No hiding behind inexperience, warns Estwick

Sport

No hiding behind inexperience, warns Estwick

Tuesday, January 26, 2021

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CHATTOGRAM, Bangladesh (CMC) — Assistant West Indies coach Roddy Estwick said Sunday there were no excuses to be made for the Caribbean side's dismal performance in the One-Day International series here.

While acknowledging that West Indies had been impacted by the withdrawal of up to 10 first-choice players, Estwick said it was still important for those who had been selected to face up to the challenges before them and execute their game properly.

“When you have the kind of disruptions we've had for this series here in Bangladesh, it's always going to be a challenge but you can't hide behind that, we've got to work with what we have here in Bangladesh and we've got to continue to work and we've got to continue to work hard and try to improve the overall performances,” Estwick told reporters.

He added: “It's up to the players to believe in themselves. They're representing the West Indies and you've got to be proud of playing for your country. It is something that you've dreamt about.

“Take the team out of it…you wanted to play international cricket, you've been given the opportunity. Embrace that opportunity and go out and fight tooth and nail for the West Indies.”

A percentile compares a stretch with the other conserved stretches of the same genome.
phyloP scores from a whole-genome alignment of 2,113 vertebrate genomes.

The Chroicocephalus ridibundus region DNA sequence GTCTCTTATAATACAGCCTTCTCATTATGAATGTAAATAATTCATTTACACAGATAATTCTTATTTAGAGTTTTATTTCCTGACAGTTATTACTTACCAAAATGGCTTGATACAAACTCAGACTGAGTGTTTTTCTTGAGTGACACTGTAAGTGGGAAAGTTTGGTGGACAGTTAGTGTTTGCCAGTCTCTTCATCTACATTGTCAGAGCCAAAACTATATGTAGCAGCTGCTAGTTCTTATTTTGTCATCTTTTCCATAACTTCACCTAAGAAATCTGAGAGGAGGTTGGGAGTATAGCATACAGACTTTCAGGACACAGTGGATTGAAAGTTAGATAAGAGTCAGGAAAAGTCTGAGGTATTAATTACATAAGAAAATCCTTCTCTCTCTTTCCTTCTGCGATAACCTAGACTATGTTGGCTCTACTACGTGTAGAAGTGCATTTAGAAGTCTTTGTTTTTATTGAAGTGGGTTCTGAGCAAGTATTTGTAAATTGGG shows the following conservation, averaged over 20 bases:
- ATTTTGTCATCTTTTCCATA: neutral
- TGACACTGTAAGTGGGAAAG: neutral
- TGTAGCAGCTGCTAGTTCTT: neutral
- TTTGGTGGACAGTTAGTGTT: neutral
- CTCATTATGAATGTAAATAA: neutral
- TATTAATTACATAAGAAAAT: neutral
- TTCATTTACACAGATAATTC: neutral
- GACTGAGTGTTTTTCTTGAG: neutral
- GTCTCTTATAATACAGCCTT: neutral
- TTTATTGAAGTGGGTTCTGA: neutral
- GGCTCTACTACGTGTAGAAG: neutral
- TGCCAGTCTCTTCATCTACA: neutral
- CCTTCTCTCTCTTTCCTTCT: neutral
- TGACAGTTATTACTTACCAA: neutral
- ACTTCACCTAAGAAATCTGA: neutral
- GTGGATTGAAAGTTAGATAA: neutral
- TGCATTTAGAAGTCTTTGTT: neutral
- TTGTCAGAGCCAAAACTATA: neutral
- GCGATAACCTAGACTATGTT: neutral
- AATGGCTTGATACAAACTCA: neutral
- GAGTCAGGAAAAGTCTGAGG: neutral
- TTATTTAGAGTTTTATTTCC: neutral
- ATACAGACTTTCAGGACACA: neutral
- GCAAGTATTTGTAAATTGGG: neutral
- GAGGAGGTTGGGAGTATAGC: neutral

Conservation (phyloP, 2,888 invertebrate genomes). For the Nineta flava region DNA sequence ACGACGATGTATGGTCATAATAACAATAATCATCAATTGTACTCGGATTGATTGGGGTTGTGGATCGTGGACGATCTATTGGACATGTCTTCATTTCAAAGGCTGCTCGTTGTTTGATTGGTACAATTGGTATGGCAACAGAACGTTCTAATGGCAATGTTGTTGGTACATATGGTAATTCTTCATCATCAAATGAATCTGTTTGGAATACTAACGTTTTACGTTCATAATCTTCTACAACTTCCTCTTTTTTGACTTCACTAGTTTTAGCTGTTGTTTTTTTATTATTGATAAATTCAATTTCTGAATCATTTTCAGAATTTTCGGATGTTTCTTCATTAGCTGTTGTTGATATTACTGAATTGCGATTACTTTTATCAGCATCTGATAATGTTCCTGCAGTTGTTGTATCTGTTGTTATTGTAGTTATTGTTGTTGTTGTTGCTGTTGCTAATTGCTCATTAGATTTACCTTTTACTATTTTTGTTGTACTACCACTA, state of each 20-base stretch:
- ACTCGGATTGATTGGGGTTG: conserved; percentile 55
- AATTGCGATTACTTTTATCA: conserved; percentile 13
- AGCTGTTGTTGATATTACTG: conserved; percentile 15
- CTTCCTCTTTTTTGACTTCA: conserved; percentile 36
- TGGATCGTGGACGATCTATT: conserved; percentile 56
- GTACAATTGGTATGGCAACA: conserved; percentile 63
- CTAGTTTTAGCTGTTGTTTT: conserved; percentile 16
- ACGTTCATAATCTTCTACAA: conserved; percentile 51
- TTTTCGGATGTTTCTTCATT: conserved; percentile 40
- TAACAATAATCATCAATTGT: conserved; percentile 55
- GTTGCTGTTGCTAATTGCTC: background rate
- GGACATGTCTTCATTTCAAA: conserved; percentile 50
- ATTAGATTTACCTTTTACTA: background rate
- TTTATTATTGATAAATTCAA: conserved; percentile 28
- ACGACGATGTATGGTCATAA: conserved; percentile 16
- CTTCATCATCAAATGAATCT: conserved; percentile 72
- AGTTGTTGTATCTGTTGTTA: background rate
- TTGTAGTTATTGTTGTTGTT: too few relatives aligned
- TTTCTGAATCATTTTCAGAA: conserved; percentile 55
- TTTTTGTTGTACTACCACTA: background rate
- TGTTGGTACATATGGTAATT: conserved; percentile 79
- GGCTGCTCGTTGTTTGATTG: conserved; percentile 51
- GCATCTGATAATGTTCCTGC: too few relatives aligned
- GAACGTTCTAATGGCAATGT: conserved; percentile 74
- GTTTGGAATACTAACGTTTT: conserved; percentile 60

A West Indies XI featuring six debutants crashed to a six-wicket defeat in the opening match last Wednesday, and followed up with an equally limp performance two days later, to slide to a seven-wicket loss.

The major failing in both matches proved to be the touring side's weak batting as they managed to only post meagre totals of 122 and 148, with not a single batsman scoring a half-century.

Estwick said the failure to produce large totals was a matter which stemmed from the West Indies first class championship and which had already engaged the attention of the coaching staff.

“They're not getting scores so a lot of players are going into the unknown,” Estwick pointed out.

“They're not accustomed to putting big scores on the board. The teams are very comfortable defending 220, 240 and we're trying to change that.

“We're having discussions, we're coming up with plans to try to see how we can get the scores bigger. We're not only looking at this series but we have to look to the 50-over World Cup in 2023, so a lot of our planning is geared around that.”

Despite the deficiencies in the batting, West Indies have shown glimpses of promise with the ball, in particular left-arm spinner Akeal Hosein, who bowled superbly to finish with four for 26 from his allotted 10 overs in the opening ODI.

And with fast bowler Alzarri Joseph also putting in decent shifts in the two matches so far, Estwick said he was pleased with the bowling effort but said it had been difficult to properly assess the attack due to the small totals they had to defend.

“We haven't had a big enough score to really challenge Bangladesh from a bowling point of view but there've been some good signs…,” he explained.

“You look at Alzarri Joseph in both games and young Akeal Hosein in his first two international games, they've gone well but you can't really gauge from a bowling point of view until you have a score where you can challenge the opposition and where you can see the improvement the bowlers have made.”


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